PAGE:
PLATFORM: Kingfisher’s loss is corporate PR’s considerable gain - The suggestion that Michael Hingston’s departure could affect Kingfisher’s stock price is proof of PR’s value, says Tari Hibbitt

So Michael Hingston’s departure from Kingfisher could ’threaten to destabilise the message, suggested analysts, and further erode the share price’ (Financial Times, 17 June). For an industry which has spent many years fighting for serious recognition in the boardroom, this conclusion, while unfortunate for Kingfisher, will be music to our ears.

So Michael Hingston’s departure from Kingfisher could ’threaten to

destabilise the message, suggested analysts, and further erode the share

price’ (Financial Times, 17 June). For an industry which has spent many

years fighting for serious recognition in the boardroom, this

conclusion, while unfortunate for Kingfisher, will be music to our

ears.



Senior communicators on both sides of the agency/in-house divide have

always been a conduit of influence and deliverer of the message; of this

there has never been any doubt. As the main supporter of the CEO, senior

communicators have traditionally stayed in the background. Rightly in my

view - limelight needs to focus on the corporate position, the visionary

leader and the business message. However, in an effort to stay in the

background, the real influence of communicators has been at best

minimised, and at worst ignored. Until that is, last week.



Senior communicators not only interpret and transmit the corporate

message, they also feel the pulse of the audience. They analyse

competitors’ communications activity and position, they test the hearts

and minds of opinion-formers, they sense the mood of the workforce. And

finally, theirs is the decision on action to protect reputations, to

develop relationships with external and internal audiences, to promote

senior executives and to support sales and marketing efforts. There is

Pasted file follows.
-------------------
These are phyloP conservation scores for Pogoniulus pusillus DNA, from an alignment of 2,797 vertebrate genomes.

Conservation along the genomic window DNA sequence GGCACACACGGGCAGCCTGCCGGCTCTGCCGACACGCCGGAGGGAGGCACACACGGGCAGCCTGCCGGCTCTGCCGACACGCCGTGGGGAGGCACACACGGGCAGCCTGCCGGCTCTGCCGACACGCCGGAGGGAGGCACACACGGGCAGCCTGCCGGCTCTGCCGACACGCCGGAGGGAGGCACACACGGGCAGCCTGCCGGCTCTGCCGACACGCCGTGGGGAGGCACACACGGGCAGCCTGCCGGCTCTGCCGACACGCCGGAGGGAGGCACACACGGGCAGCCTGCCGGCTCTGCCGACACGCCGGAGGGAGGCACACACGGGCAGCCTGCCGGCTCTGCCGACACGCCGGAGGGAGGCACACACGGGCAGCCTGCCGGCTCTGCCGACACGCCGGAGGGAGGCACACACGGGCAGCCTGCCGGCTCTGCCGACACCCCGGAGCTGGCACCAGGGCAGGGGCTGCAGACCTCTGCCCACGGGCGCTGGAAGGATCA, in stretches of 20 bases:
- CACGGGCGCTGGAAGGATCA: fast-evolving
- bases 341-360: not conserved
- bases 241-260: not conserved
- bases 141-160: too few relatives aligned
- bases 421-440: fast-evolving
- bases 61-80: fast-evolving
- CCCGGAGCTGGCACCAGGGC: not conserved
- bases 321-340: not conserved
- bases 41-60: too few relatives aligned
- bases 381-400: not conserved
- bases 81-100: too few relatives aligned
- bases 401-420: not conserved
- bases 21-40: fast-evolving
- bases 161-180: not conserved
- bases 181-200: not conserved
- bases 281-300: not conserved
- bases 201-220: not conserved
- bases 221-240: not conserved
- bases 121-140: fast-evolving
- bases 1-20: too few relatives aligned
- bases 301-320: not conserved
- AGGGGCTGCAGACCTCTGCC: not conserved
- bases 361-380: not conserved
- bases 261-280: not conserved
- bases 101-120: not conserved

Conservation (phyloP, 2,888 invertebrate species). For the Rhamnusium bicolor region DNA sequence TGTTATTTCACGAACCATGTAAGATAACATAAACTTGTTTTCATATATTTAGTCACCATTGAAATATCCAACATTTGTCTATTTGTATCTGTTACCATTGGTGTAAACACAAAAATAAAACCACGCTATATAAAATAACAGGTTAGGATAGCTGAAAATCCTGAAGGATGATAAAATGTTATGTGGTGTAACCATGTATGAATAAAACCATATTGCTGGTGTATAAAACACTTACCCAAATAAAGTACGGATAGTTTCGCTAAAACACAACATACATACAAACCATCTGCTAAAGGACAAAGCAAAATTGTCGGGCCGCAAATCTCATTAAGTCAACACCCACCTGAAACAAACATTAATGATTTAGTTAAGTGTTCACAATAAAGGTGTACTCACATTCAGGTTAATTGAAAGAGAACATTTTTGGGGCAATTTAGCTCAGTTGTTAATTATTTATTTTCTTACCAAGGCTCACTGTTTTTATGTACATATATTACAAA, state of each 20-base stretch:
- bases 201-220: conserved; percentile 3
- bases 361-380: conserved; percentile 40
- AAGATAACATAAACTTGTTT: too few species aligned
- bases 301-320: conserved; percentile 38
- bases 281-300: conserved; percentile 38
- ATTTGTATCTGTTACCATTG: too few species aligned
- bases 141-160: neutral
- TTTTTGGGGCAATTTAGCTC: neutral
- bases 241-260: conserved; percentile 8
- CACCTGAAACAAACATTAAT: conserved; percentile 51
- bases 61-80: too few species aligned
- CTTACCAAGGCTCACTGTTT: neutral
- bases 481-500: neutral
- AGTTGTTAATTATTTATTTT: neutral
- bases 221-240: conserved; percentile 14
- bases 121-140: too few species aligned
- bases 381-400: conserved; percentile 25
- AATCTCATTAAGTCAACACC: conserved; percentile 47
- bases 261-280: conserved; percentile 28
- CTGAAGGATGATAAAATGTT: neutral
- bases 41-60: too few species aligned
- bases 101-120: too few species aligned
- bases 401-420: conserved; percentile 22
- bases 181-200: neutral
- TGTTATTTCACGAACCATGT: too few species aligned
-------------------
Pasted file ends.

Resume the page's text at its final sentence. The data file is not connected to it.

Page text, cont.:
no other role in senior management which is so broad and has such

far-reaching implications on corporate success and consequently, share

price.



So much for the senior communicator, but what of the value of

reputation?



There are ample methods available to measure the value of reputation

against shareholder value. The direct connection is undoubtedly there.

The issue is how to quantify this connection and thereafter how to make

it work for the benefit of the shareholder. Way back in the first

century, the philosopher Epictetus declared that ’perceptions are facts,

because people believe them’. We might take licence in slightly changing

this to ’reputation is fact, because shareholders believe it’.



From an agency perspective, the challenge for senior counsellors is how

to add value to the critical task of protecting clients’

reputations.



As the profile of senior corporate communicators rises, so agencies will

need to be ready with the right knowledge, expertise, confidence and

approach to support them. The agencies’ challenge is to throw off the

traditional mantle of ’doing PR for clients’ and take a position as

business advisers, strategic counsellors and partners in protecting and

enhancing corporate reputation.



Are agencies ready to do this? Are there enough senior communicators to

take key positions in major corporations? If the basis of experience is

in the narrow field of PR, I think not. Sure, there are more degree

level courses on PR and communications available today, but this is not

only what it’s about. I have lost count of the number of people not in

the communications business who ask me what on earth there is to learn

about PR for a whole three years.



As communicators, our task is to learn about business and critical

success factors thereof, about management, markets and channels thereto,

about legislation, about consumers, about economics. Only once this is

all in place should communicators learn about processes of

communications and about PR.



If corporations and shareholders are to be so influenced and dependent

on effective communications, our industry has to be ready to meet this

requirement - there is too much at stake for us not to. We’re getting

there, but we still have some way to go.



Tari Hibbitt is UK chief executive at Edelman Public Relations

Worldwide.



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